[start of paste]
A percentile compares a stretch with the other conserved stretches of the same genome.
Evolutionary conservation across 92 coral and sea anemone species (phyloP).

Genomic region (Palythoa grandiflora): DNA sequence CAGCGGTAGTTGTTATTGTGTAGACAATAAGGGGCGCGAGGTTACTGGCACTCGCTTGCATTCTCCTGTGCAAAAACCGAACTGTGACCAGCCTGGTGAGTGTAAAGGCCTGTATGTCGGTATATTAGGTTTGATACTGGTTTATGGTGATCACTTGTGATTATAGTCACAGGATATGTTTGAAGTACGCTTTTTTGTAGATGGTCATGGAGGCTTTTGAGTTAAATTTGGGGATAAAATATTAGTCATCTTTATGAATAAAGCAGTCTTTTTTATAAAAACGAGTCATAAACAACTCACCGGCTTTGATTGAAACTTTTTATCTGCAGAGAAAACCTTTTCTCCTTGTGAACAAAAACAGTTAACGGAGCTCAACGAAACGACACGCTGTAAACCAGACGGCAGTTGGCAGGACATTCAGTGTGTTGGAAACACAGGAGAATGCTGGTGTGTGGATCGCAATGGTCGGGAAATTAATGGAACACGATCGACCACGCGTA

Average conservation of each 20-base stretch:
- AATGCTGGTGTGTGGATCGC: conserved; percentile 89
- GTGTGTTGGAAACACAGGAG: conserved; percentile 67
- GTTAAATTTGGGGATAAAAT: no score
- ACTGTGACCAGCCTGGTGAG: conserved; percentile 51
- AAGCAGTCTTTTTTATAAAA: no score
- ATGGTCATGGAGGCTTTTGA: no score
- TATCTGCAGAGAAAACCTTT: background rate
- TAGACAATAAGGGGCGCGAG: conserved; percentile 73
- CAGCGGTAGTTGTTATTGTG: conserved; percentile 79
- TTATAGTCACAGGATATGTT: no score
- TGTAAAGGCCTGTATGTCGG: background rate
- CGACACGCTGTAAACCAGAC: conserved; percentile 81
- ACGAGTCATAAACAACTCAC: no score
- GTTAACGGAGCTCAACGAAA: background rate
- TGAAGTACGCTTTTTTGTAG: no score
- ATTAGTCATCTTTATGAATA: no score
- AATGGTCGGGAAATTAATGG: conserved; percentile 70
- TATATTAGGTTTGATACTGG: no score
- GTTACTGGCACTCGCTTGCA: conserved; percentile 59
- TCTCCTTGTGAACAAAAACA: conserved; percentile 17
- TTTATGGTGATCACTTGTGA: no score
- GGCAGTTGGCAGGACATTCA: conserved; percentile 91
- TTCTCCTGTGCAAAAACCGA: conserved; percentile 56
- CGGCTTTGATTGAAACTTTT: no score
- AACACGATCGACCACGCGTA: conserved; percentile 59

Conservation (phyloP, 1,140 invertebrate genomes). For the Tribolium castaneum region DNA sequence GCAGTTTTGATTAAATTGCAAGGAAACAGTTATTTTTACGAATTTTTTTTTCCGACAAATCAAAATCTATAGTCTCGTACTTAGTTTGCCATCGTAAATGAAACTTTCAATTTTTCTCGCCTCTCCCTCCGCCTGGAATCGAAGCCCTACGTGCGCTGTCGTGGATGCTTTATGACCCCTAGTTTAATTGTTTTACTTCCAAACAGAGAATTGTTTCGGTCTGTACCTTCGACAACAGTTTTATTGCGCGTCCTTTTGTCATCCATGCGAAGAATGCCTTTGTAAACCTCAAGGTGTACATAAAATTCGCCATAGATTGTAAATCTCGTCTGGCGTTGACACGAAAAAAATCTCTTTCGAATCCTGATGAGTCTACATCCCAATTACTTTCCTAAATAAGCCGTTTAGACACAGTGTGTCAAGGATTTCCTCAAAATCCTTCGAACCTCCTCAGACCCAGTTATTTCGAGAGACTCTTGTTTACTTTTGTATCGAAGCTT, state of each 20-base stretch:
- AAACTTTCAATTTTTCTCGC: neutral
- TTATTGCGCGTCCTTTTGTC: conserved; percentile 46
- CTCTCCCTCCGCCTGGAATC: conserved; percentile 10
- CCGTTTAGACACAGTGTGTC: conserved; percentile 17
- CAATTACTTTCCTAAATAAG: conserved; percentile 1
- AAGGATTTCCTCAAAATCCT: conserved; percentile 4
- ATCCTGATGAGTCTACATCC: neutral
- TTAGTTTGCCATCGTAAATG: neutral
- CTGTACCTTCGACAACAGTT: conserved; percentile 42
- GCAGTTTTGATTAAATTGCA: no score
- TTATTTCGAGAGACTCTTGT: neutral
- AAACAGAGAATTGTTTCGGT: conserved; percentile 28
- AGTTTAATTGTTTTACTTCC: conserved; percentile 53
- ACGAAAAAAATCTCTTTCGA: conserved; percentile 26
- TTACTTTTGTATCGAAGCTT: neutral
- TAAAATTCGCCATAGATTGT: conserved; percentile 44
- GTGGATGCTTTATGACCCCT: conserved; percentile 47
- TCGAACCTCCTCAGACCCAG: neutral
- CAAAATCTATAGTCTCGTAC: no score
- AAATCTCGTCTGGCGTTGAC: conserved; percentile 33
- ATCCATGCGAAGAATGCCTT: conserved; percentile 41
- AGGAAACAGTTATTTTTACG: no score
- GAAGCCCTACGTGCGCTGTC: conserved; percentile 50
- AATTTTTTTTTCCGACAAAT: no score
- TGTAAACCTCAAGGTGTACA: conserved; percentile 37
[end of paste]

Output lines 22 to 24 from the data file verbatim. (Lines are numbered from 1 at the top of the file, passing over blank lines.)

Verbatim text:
- TATATTAGGTTTGATACTGG: no score
- GTTACTGGCACTCGCTTGCA: conserved; percentile 59
- TCTCCTTGTGAACAAAAACA: conserved; percentile 17